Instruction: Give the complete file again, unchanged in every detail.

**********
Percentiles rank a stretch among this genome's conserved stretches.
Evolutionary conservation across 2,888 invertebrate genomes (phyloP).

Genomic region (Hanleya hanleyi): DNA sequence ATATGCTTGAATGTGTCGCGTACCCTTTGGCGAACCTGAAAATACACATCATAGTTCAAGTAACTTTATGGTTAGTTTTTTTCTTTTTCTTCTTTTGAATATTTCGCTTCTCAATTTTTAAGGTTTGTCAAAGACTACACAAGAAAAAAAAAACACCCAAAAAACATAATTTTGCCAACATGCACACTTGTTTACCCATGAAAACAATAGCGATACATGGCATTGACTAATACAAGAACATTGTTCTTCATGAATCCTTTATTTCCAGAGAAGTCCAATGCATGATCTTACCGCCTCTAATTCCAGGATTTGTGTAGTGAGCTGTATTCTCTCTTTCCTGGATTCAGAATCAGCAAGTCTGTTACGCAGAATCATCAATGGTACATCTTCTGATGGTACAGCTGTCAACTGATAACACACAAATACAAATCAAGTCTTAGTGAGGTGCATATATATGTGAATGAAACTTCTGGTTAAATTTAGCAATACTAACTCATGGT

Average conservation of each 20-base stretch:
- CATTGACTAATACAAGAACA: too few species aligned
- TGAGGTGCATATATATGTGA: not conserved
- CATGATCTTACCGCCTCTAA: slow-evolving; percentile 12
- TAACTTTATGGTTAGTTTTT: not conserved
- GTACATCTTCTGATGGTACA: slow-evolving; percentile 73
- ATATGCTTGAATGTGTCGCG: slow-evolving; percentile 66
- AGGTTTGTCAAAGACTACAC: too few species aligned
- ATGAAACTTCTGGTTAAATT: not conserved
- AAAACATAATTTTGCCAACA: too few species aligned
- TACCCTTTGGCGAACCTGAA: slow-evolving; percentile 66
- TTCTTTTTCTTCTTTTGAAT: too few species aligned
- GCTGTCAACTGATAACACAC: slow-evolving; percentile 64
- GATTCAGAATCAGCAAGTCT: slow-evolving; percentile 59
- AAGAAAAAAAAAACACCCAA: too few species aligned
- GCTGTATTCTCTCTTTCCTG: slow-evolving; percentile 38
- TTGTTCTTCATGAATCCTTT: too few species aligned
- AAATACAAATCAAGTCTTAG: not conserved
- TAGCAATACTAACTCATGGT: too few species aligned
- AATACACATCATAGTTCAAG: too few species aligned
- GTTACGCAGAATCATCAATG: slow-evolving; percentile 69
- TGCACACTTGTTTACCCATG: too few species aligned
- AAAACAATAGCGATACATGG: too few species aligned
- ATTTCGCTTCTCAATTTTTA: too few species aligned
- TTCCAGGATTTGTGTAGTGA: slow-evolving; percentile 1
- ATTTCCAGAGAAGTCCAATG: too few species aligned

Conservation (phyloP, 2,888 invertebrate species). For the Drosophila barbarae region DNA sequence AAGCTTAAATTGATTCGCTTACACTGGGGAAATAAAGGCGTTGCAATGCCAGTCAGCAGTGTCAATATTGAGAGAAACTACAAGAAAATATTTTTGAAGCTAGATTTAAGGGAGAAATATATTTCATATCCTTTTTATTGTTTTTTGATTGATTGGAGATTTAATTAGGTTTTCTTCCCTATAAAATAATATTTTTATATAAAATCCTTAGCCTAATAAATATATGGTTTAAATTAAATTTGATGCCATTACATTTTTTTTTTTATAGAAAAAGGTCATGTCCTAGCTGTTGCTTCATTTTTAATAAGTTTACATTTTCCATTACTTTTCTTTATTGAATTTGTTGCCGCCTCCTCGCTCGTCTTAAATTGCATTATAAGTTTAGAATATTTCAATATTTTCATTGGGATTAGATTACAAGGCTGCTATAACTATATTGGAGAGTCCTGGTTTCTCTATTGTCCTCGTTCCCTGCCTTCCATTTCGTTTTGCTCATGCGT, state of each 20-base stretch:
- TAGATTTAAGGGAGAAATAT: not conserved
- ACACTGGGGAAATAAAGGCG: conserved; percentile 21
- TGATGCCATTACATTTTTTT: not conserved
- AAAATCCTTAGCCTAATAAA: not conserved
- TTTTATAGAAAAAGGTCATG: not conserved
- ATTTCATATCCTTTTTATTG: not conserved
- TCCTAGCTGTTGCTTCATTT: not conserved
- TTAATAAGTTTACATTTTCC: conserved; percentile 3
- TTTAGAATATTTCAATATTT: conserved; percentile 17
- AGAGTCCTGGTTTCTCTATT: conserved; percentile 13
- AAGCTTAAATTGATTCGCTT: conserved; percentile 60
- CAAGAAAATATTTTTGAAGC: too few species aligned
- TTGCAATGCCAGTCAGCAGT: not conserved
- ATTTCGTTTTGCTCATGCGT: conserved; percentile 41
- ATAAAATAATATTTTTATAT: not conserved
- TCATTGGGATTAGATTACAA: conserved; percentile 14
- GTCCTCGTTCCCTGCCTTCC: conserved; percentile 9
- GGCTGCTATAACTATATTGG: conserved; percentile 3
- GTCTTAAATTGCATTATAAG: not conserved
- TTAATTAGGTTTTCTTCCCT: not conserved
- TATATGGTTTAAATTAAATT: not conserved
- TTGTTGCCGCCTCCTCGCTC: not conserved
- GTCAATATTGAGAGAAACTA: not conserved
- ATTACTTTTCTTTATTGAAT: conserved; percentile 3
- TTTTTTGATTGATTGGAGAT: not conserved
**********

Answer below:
Percentiles rank a stretch among this genome's conserved stretches.
Evolutionary conservation across 2,888 invertebrate genomes (phyloP).

Genomic region (Hanleya hanleyi): DNA sequence ATATGCTTGAATGTGTCGCGTACCCTTTGGCGAACCTGAAAATACACATCATAGTTCAAGTAACTTTATGGTTAGTTTTTTTCTTTTTCTTCTTTTGAATATTTCGCTTCTCAATTTTTAAGGTTTGTCAAAGACTACACAAGAAAAAAAAAACACCCAAAAAACATAATTTTGCCAACATGCACACTTGTTTACCCATGAAAACAATAGCGATACATGGCATTGACTAATACAAGAACATTGTTCTTCATGAATCCTTTATTTCCAGAGAAGTCCAATGCATGATCTTACCGCCTCTAATTCCAGGATTTGTGTAGTGAGCTGTATTCTCTCTTTCCTGGATTCAGAATCAGCAAGTCTGTTACGCAGAATCATCAATGGTACATCTTCTGATGGTACAGCTGTCAACTGATAACACACAAATACAAATCAAGTCTTAGTGAGGTGCATATATATGTGAATGAAACTTCTGGTTAAATTTAGCAATACTAACTCATGGT

Average conservation of each 20-base stretch:
- CATTGACTAATACAAGAACA: too few species aligned
- TGAGGTGCATATATATGTGA: not conserved
- CATGATCTTACCGCCTCTAA: slow-evolving; percentile 12
- TAACTTTATGGTTAGTTTTT: not conserved
- GTACATCTTCTGATGGTACA: slow-evolving; percentile 73
- ATATGCTTGAATGTGTCGCG: slow-evolving; percentile 66
- AGGTTTGTCAAAGACTACAC: too few species aligned
- ATGAAACTTCTGGTTAAATT: not conserved
- AAAACATAATTTTGCCAACA: too few species aligned
- TACCCTTTGGCGAACCTGAA: slow-evolving; percentile 66
- TTCTTTTTCTTCTTTTGAAT: too few species aligned
- GCTGTCAACTGATAACACAC: slow-evolving; percentile 64
- GATTCAGAATCAGCAAGTCT: slow-evolving; percentile 59
- AAGAAAAAAAAAACACCCAA: too few species aligned
- GCTGTATTCTCTCTTTCCTG: slow-evolving; percentile 38
- TTGTTCTTCATGAATCCTTT: too few species aligned
- AAATACAAATCAAGTCTTAG: not conserved
- TAGCAATACTAACTCATGGT: too few species aligned
- AATACACATCATAGTTCAAG: too few species aligned
- GTTACGCAGAATCATCAATG: slow-evolving; percentile 69
- TGCACACTTGTTTACCCATG: too few species aligned
- AAAACAATAGCGATACATGG: too few species aligned
- ATTTCGCTTCTCAATTTTTA: too few species aligned
- TTCCAGGATTTGTGTAGTGA: slow-evolving; percentile 1
- ATTTCCAGAGAAGTCCAATG: too few species aligned

Conservation (phyloP, 2,888 invertebrate species). For the Drosophila barbarae region DNA sequence AAGCTTAAATTGATTCGCTTACACTGGGGAAATAAAGGCGTTGCAATGCCAGTCAGCAGTGTCAATATTGAGAGAAACTACAAGAAAATATTTTTGAAGCTAGATTTAAGGGAGAAATATATTTCATATCCTTTTTATTGTTTTTTGATTGATTGGAGATTTAATTAGGTTTTCTTCCCTATAAAATAATATTTTTATATAAAATCCTTAGCCTAATAAATATATGGTTTAAATTAAATTTGATGCCATTACATTTTTTTTTTTATAGAAAAAGGTCATGTCCTAGCTGTTGCTTCATTTTTAATAAGTTTACATTTTCCATTACTTTTCTTTATTGAATTTGTTGCCGCCTCCTCGCTCGTCTTAAATTGCATTATAAGTTTAGAATATTTCAATATTTTCATTGGGATTAGATTACAAGGCTGCTATAACTATATTGGAGAGTCCTGGTTTCTCTATTGTCCTCGTTCCCTGCCTTCCATTTCGTTTTGCTCATGCGT, state of each 20-base stretch:
- TAGATTTAAGGGAGAAATAT: not conserved
- ACACTGGGGAAATAAAGGCG: conserved; percentile 21
- TGATGCCATTACATTTTTTT: not conserved
- AAAATCCTTAGCCTAATAAA: not conserved
- TTTTATAGAAAAAGGTCATG: not conserved
- ATTTCATATCCTTTTTATTG: not conserved
- TCCTAGCTGTTGCTTCATTT: not conserved
- TTAATAAGTTTACATTTTCC: conserved; percentile 3
- TTTAGAATATTTCAATATTT: conserved; percentile 17
- AGAGTCCTGGTTTCTCTATT: conserved; percentile 13
- AAGCTTAAATTGATTCGCTT: conserved; percentile 60
- CAAGAAAATATTTTTGAAGC: too few species aligned
- TTGCAATGCCAGTCAGCAGT: not conserved
- ATTTCGTTTTGCTCATGCGT: conserved; percentile 41
- ATAAAATAATATTTTTATAT: not conserved
- TCATTGGGATTAGATTACAA: conserved; percentile 14
- GTCCTCGTTCCCTGCCTTCC: conserved; percentile 9
- GGCTGCTATAACTATATTGG: conserved; percentile 3
- GTCTTAAATTGCATTATAAG: not conserved
- TTAATTAGGTTTTCTTCCCT: not conserved
- TATATGGTTTAAATTAAATT: not conserved
- TTGTTGCCGCCTCCTCGCTC: not conserved
- GTCAATATTGAGAGAAACTA: not conserved
- ATTACTTTTCTTTATTGAAT: conserved; percentile 3
- TTTTTTGATTGATTGGAGAT: not conserved